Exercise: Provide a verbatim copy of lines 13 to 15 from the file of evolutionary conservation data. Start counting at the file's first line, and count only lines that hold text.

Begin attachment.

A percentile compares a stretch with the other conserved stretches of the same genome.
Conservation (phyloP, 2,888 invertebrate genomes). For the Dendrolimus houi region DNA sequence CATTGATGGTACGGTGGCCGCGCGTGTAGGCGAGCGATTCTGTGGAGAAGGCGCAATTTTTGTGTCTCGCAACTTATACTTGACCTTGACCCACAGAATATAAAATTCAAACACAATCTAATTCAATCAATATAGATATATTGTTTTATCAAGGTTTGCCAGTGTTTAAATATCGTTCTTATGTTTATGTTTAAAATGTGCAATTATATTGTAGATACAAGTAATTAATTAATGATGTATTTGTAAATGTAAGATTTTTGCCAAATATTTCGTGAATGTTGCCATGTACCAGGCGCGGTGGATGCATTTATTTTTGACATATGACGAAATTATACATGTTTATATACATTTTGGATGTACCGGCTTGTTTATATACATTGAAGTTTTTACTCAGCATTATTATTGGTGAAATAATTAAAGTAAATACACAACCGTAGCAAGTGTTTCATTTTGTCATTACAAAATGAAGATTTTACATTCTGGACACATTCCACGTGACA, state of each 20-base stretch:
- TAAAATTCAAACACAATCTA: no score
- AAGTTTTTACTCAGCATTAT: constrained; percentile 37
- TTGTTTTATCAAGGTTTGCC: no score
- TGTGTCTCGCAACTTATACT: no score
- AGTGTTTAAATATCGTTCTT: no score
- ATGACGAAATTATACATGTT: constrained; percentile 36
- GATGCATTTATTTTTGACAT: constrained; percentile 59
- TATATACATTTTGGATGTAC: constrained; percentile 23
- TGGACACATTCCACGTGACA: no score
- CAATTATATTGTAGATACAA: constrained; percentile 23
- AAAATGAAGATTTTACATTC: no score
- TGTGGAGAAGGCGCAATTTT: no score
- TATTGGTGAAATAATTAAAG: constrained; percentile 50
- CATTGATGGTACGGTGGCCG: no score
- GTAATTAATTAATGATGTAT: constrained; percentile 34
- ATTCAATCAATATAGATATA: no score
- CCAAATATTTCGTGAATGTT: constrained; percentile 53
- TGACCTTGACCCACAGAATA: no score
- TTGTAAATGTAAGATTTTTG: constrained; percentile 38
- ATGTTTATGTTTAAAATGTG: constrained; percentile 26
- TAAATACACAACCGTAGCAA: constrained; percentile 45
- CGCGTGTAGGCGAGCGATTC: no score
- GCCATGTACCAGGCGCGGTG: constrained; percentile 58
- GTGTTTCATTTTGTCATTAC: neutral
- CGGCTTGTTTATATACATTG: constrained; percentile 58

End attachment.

- AAAATGAAGATTTTACATTC: no score
- TGTGGAGAAGGCGCAATTTT: no score
- TATTGGTGAAATAATTAAAG: constrained; percentile 50